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Column: Uber and Lyft are threatening to suspend service in California. We should call their bluff

The entry to Uber's current headquarters in downtown San Francisco.
(Eric Risberg / Associated Press)

The ride-hailing service Uber seems determined to rewrite the dictionary definition of “bully” to read: “Uber.”

That’s the obvious conclusion to draw from its threat, made publicly by Chief Executive Dara Khosrowshahi and in state court by its lawyers on Wednesday, to shut down its operations in California for at least a few months and possibly for more than a year.

Uber’s threat was provoked by a court ruling issued Monday by a San Francisco state judge, ordering the company to immediately classify its California drivers as employees, rather than independent contractors.

[Uber will] almost certainly have no choice but to shut down ... completely in California for a minimum of several months.

Uber court declaration

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(“Immediately” is a bit flexible here; the judge stayed his order to Uber and Lyft, another ride-hailing firm, for 10 days in case they wanted to appeal, which Uber has now done.)

In a response to the court order filed Wednesday, Uber says that reclassifying its drivers would “fundamentally restructure its business. And that cannot be done overnight.” The company will “almost certainly have no choice but to shut down ... completely in California for a minimum of several months.”

In a court declaration, one of Uber’s top executives says the company is “is not set up to onboard and manage drivers as classified employees.”

Lyft also has threatened to suspend operations in California if it doesn’t obtain relief from the court order. The firm issued the threat during a conference call Wednesday on its second-quarter earnings, but hasn’t backed it up with a court filing, as of this writing.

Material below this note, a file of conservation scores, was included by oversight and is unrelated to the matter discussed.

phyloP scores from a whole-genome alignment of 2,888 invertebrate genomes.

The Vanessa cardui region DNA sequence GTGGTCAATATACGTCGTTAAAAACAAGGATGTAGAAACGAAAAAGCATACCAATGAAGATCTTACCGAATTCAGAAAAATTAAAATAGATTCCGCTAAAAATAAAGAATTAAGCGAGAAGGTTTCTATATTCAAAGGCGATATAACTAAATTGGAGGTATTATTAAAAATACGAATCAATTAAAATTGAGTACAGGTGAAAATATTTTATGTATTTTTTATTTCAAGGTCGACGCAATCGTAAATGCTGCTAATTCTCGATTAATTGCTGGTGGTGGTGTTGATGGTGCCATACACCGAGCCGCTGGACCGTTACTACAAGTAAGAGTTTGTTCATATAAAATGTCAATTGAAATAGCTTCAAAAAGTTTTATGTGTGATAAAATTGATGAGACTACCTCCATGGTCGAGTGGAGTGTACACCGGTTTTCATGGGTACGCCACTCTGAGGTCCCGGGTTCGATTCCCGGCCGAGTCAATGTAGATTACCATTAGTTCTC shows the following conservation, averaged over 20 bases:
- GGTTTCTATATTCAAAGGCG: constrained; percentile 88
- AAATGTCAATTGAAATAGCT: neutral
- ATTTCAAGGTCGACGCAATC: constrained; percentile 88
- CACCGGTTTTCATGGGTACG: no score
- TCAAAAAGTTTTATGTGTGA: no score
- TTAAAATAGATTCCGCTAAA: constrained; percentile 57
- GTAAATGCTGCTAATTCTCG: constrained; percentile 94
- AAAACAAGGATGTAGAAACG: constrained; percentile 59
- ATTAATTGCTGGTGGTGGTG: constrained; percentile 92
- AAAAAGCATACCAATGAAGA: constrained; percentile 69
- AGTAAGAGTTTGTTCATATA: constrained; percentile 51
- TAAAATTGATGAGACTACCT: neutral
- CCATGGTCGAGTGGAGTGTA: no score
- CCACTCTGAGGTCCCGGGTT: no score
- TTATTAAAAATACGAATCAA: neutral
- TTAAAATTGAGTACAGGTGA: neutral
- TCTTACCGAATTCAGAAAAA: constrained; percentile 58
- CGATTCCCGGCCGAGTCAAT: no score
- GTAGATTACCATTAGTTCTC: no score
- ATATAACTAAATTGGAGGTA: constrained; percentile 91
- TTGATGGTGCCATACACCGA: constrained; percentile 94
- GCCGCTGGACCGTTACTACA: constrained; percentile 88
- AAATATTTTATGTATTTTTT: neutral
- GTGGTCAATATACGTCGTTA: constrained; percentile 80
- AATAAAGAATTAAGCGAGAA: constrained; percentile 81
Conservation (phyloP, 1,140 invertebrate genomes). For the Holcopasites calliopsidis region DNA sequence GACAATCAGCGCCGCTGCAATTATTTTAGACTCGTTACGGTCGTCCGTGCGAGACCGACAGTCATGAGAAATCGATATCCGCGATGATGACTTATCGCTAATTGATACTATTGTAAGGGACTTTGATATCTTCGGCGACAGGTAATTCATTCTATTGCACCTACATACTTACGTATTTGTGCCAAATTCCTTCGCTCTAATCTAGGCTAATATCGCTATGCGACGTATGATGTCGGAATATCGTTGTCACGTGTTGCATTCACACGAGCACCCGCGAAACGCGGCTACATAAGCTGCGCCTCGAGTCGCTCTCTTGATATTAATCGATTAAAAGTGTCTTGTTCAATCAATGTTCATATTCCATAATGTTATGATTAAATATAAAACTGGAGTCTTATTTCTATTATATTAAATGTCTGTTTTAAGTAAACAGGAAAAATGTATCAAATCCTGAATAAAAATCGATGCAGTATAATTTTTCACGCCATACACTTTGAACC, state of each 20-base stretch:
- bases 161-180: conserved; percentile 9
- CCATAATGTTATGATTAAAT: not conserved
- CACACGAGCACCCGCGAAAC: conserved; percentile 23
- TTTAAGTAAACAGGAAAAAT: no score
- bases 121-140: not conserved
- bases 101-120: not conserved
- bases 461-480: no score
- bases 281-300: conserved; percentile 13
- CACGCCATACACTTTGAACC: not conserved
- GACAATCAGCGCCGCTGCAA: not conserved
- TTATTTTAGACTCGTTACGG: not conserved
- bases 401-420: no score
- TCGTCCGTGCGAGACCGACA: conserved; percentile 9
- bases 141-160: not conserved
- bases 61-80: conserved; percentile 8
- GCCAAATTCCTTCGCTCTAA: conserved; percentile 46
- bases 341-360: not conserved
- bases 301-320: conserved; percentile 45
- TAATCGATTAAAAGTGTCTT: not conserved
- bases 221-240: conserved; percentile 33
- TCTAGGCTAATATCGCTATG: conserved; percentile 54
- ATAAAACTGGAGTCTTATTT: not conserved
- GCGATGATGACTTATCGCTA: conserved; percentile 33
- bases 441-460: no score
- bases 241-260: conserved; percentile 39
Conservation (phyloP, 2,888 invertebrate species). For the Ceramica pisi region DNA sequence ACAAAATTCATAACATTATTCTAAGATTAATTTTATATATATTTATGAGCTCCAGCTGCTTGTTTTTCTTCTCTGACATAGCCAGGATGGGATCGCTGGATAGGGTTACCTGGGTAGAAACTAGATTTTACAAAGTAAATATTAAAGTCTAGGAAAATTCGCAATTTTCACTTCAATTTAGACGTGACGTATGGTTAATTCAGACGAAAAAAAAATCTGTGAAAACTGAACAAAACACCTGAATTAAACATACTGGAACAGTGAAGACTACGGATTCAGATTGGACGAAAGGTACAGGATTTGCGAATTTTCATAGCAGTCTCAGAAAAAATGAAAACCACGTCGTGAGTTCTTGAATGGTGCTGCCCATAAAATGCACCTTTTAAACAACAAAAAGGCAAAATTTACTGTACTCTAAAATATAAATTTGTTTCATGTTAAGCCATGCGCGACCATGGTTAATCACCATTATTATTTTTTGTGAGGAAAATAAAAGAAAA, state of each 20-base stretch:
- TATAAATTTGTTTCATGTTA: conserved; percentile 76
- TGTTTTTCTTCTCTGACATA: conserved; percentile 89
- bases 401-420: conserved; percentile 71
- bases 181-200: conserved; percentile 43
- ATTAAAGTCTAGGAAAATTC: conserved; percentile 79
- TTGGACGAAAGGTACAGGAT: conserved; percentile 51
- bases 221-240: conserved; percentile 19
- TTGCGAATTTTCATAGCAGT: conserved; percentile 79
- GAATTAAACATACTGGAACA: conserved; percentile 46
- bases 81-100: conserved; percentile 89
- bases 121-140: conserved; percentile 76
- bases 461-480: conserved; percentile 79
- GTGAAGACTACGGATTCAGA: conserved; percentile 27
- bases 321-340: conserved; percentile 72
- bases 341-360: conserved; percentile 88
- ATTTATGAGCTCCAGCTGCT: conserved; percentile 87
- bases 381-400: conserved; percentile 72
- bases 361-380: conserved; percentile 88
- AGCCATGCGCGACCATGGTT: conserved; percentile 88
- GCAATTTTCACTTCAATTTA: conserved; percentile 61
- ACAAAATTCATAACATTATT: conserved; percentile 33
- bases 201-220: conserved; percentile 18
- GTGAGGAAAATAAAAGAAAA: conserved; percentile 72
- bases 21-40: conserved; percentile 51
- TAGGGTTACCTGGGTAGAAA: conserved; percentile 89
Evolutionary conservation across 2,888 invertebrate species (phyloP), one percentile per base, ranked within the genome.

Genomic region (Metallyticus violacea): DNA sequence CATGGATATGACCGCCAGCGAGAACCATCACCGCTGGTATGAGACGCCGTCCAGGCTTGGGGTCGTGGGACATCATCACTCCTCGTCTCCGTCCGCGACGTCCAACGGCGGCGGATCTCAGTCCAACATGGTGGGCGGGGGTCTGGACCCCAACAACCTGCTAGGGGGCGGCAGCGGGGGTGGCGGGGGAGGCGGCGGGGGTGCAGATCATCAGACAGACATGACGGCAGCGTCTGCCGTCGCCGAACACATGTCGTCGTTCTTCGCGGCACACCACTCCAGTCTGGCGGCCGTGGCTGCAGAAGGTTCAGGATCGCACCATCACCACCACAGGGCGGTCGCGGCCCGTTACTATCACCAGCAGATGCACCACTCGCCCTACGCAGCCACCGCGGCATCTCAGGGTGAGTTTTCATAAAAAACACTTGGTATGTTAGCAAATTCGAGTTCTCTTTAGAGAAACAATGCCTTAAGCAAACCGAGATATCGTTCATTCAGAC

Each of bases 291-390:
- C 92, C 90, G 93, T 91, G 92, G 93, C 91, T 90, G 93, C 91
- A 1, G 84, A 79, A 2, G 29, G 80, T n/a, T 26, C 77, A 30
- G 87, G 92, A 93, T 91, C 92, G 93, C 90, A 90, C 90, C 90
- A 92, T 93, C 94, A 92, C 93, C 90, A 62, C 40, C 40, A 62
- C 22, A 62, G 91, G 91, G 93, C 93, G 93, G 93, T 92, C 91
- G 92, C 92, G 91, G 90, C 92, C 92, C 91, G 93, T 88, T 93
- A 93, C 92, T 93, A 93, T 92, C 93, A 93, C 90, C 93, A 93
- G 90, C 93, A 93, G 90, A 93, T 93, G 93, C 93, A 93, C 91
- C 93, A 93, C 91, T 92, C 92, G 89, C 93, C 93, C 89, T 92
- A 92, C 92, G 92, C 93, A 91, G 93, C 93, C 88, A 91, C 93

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Uber made its claims as backup to a request to the San Francisco judge, Ethan P. Schulman, to stay his order indefinitely, or until an appeals court can consider the matter. So it’s up to Schulman, for the moment.

Uber is asking for a Thursday hearing, but Schulman earlier considered a request from Uber to grant a longer stay, and rejected it.

If Uber’s threat were directed at, say Atty. Gen. Xavier Becerra or the city attorneys of Los Angeles, San Diego and San Francisco who brought the lawsuit against Uber and Lyft that prompted the court order, however, we’d say that the regulators’ response would be clear: Call Uber’s bluff.

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Is Uber really prepared to shut down its operations in California for any number of months? Possibly, but consider the impact on its business: Los Angeles and San Francisco are two of the five largest markets for the ride-hailing service, according to its financial disclosures.

The others are Chicago, New York and London; the five markets account for a total of 23% of its gross ride bookings, which totaled some $10.7 billion in 2019.

But a few other points need to be made about Uber’s representations.

First, it should be remembered that the issue in the state lawsuit is whether Uber and Lyft should be required to comply with Assembly Bill 5, the 2019 law that requires that workers such as drivers for ride-hailing companies be brought on as employees and granted all the benefits that employees generally receive.